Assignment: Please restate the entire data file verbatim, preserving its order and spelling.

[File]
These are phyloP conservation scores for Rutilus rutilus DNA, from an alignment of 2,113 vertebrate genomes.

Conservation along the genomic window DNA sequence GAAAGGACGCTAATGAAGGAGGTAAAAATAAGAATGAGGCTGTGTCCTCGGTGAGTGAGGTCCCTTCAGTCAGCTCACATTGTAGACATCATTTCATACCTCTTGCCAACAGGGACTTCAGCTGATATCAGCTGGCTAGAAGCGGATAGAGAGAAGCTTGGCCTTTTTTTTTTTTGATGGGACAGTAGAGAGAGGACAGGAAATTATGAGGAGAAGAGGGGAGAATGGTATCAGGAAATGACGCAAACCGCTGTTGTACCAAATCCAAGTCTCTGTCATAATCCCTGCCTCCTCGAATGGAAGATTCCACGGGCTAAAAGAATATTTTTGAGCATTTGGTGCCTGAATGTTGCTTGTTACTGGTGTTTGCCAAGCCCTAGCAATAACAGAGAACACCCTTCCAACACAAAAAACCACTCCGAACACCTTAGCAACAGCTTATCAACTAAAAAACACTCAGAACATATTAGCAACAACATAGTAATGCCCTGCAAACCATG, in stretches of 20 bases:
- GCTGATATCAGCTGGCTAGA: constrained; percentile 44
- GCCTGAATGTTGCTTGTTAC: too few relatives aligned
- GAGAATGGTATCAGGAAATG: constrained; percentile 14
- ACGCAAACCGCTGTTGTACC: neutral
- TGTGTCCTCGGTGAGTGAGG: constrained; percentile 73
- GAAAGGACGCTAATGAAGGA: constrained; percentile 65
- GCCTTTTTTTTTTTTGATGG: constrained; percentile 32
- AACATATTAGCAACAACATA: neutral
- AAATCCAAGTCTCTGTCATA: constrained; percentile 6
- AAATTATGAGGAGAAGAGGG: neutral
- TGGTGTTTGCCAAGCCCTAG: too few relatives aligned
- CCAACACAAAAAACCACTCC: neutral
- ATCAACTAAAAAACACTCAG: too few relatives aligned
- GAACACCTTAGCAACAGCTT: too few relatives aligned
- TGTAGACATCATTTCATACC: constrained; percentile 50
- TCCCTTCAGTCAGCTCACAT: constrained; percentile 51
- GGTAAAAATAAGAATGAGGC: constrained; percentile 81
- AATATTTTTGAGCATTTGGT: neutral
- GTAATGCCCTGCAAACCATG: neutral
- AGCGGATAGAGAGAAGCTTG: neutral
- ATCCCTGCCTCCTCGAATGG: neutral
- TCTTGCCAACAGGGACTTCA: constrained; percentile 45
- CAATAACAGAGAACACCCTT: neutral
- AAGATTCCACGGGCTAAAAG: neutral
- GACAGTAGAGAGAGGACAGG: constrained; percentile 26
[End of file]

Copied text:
These are phyloP conservation scores for Rutilus rutilus DNA, from an alignment of 2,113 vertebrate genomes.

Conservation along the genomic window DNA sequence GAAAGGACGCTAATGAAGGAGGTAAAAATAAGAATGAGGCTGTGTCCTCGGTGAGTGAGGTCCCTTCAGTCAGCTCACATTGTAGACATCATTTCATACCTCTTGCCAACAGGGACTTCAGCTGATATCAGCTGGCTAGAAGCGGATAGAGAGAAGCTTGGCCTTTTTTTTTTTTGATGGGACAGTAGAGAGAGGACAGGAAATTATGAGGAGAAGAGGGGAGAATGGTATCAGGAAATGACGCAAACCGCTGTTGTACCAAATCCAAGTCTCTGTCATAATCCCTGCCTCCTCGAATGGAAGATTCCACGGGCTAAAAGAATATTTTTGAGCATTTGGTGCCTGAATGTTGCTTGTTACTGGTGTTTGCCAAGCCCTAGCAATAACAGAGAACACCCTTCCAACACAAAAAACCACTCCGAACACCTTAGCAACAGCTTATCAACTAAAAAACACTCAGAACATATTAGCAACAACATAGTAATGCCCTGCAAACCATG, in stretches of 20 bases:
- GCTGATATCAGCTGGCTAGA: constrained; percentile 44
- GCCTGAATGTTGCTTGTTAC: too few relatives aligned
- GAGAATGGTATCAGGAAATG: constrained; percentile 14
- ACGCAAACCGCTGTTGTACC: neutral
- TGTGTCCTCGGTGAGTGAGG: constrained; percentile 73
- GAAAGGACGCTAATGAAGGA: constrained; percentile 65
- GCCTTTTTTTTTTTTGATGG: constrained; percentile 32
- AACATATTAGCAACAACATA: neutral
- AAATCCAAGTCTCTGTCATA: constrained; percentile 6
- AAATTATGAGGAGAAGAGGG: neutral
- TGGTGTTTGCCAAGCCCTAG: too few relatives aligned
- CCAACACAAAAAACCACTCC: neutral
- ATCAACTAAAAAACACTCAG: too few relatives aligned
- GAACACCTTAGCAACAGCTT: too few relatives aligned
- TGTAGACATCATTTCATACC: constrained; percentile 50
- TCCCTTCAGTCAGCTCACAT: constrained; percentile 51
- GGTAAAAATAAGAATGAGGC: constrained; percentile 81
- AATATTTTTGAGCATTTGGT: neutral
- GTAATGCCCTGCAAACCATG: neutral
- AGCGGATAGAGAGAAGCTTG: neutral
- ATCCCTGCCTCCTCGAATGG: neutral
- TCTTGCCAACAGGGACTTCA: constrained; percentile 45
- CAATAACAGAGAACACCCTT: neutral
- AAGATTCCACGGGCTAAAAG: neutral
- GACAGTAGAGAGAGGACAGG: constrained; percentile 26